There’s nothing quite like baking aboard to lend a homeyness to a cruising boat. And when you find yourself in cool climes—as we did heading up the inside passage from the Salish Sea to southeast Alaska aboard Del Viento, our Fuji 40—firing up the oven and filling the cabin with warm smells is a pleasure every time. It was in those cruising grounds that we began experimenting with bread puddings. Whether sweet or savory, variations of bread pudding are found in cuisines worldwide. You can use just about any kind of bread, but French bread or challah is best. Following the traditions of the Southern US, we lean toward the sweet version; we like French bread, and being chocoholics, this recipe is a favorite. The cinnamon adds a complexity that reminds us of Mexican chocolate. Because bread puddings can be served warm or cool, we didn’t stop enjoying them once we moved on to the tropics. In fact, being surrounded by cheap fresh baguettes upon landing in French Polynesia meant we tended to overbuy for our family of four. Day-old bread is ideal for bread pudding, and this recipe was always a popular way to consume the excess (slightly stale) loaves.
Chocolate Bread Pudding
- 1 large, slightly stale French baguette*
- 2 cups whole milk
- 3⁄4 cup cream (heavy or light)
- 4 eggs
- 8 oz. sweet dark chocolate, coarsely grated or chopped finely
- 2 tsp. vanilla extract
- 3 Tbsp. granulated sugar
- 2 tsp. unsweetened cocoa powder
- 1 tsp. cinnamon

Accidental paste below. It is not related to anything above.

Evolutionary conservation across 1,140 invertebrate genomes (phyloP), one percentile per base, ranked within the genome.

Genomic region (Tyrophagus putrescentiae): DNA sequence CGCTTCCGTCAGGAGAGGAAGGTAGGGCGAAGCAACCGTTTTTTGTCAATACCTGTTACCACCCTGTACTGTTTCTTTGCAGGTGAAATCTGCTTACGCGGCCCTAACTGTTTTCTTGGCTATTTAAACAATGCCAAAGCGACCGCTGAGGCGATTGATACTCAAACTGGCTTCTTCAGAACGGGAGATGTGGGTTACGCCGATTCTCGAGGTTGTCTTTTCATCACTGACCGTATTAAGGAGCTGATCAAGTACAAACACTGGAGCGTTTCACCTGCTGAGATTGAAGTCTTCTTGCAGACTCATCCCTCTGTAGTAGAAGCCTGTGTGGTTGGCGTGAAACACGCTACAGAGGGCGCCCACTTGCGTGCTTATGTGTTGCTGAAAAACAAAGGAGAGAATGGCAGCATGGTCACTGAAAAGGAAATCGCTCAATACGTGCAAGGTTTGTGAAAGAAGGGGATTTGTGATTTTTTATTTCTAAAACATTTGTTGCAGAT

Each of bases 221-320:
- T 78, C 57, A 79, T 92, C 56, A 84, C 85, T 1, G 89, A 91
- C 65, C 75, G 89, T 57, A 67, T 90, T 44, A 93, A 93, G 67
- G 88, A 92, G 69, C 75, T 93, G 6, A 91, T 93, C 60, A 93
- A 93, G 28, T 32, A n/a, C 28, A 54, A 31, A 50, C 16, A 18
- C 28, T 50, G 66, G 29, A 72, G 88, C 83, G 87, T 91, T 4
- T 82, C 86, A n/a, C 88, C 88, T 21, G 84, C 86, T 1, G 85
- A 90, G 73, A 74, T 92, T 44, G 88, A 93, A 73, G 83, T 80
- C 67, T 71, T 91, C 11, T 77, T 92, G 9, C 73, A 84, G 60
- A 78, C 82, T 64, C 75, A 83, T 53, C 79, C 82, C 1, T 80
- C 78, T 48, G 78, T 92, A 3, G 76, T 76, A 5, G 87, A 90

- 2-3 Tbsp. butter (for greasing baking dish)
- Powdered sugar (for dusting)
- Fresh mint (optional)
- Fresh berries (optional)
*About a 16-by-4-inch loaf; you need between 8 and 12 cups of bread cubes. Amount varies depending on consistency of bread.
Serves 6 to 8, depending on portion size.
Cut bread into 1-inch cubes. Set aside. Grate or finely chop chocolate; set aside. In a bowl, whisk together the milk, cream and eggs. Add and whisk in the grated chocolate, vanilla, sugar, unsweetened cocoa powder and cinnamon. Gradually stir in the bread cubes, making sure all pieces are well-coated. You want the mixture to stay a bit soupy; keep adding and stirring to coat pieces until all are covered and there’s still some liquid left. (Stop adding bread if you see that the mixture will get too dry—save the extra and make croutons!) Let sit for at least 30 minutes for the bread to absorb some of the liquid. Grease a medium-size baking dish and spread bread mixture into it. Bake at 350 degrees until the center is set and the edges are bubbly. Check after 30 minutes; if center isn’t set, bake another 5 to 10 minutes, but don’t dry it out! Best served warm, but let cool slightly before cutting pieces. Sift a bit of powdered sugar on top, and garnish with fresh mint and berries, if available. Or serve with whipped cream or vanilla ice cream, if available.
Preparation: At anchor
Time: 2 hours including cooking time
This recipe is not compatible with a nutty or seedy wheat bread or sourdough bread, but will work with any white-flour bread if you don’t have French bread or challah.